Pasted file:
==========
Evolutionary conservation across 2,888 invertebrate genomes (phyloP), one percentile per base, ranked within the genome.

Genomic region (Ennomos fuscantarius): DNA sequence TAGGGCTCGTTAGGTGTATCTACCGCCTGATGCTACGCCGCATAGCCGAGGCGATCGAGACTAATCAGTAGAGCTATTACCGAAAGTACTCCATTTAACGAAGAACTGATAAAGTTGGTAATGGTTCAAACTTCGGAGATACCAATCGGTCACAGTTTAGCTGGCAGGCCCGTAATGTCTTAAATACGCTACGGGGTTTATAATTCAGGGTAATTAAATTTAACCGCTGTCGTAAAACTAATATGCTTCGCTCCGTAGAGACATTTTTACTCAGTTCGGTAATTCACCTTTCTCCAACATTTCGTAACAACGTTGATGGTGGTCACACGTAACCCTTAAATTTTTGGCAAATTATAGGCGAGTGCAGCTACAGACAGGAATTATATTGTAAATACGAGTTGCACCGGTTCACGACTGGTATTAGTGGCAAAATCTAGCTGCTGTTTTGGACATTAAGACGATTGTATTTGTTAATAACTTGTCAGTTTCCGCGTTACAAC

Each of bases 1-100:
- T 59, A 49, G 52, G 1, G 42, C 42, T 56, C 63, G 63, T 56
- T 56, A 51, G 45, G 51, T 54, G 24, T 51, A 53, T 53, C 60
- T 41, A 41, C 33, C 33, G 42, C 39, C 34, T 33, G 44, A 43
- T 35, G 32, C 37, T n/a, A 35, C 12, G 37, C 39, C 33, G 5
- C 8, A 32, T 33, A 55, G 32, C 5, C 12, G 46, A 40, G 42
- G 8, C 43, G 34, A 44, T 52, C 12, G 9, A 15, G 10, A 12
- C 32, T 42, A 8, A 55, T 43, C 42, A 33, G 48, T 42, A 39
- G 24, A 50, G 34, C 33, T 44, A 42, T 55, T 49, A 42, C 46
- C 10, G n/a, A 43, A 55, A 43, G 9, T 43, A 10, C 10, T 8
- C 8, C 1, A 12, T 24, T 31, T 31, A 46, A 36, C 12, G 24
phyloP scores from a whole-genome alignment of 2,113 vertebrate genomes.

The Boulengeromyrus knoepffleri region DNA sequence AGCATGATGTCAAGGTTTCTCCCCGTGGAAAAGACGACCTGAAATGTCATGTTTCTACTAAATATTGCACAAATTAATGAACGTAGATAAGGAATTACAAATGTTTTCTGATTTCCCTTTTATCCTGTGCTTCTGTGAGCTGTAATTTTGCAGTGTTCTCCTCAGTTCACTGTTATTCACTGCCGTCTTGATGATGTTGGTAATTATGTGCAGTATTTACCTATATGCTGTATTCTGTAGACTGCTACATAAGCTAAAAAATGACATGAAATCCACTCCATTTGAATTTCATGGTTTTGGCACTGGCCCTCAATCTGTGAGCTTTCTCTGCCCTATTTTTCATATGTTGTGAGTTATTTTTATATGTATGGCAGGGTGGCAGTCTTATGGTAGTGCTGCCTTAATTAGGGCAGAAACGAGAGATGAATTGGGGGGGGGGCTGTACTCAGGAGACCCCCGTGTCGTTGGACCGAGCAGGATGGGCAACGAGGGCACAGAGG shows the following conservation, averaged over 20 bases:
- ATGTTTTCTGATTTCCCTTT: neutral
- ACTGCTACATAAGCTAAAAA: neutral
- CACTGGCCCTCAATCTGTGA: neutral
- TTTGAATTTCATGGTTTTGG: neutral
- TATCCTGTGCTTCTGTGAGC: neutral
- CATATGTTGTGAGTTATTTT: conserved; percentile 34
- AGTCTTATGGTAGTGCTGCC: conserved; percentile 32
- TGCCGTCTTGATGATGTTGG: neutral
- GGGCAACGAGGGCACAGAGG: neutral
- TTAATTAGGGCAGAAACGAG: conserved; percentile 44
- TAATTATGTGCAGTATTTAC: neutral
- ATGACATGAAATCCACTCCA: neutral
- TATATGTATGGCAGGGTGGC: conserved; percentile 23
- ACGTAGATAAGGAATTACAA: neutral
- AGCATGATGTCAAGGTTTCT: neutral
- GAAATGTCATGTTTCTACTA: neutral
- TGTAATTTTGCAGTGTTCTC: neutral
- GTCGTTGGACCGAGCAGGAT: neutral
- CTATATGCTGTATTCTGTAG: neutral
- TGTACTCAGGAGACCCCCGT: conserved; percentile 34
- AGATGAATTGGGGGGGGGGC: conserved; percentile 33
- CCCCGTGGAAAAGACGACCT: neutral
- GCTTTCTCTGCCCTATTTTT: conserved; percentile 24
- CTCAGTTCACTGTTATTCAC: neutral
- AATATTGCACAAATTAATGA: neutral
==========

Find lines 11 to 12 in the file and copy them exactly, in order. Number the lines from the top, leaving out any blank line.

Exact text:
- G 24, A 50, G 34, C 33, T 44, A 42, T 55, T 49, A 42, C 46
- C 10, G n/a, A 43, A 55, A 43, G 9, T 43, A 10, C 10, T 8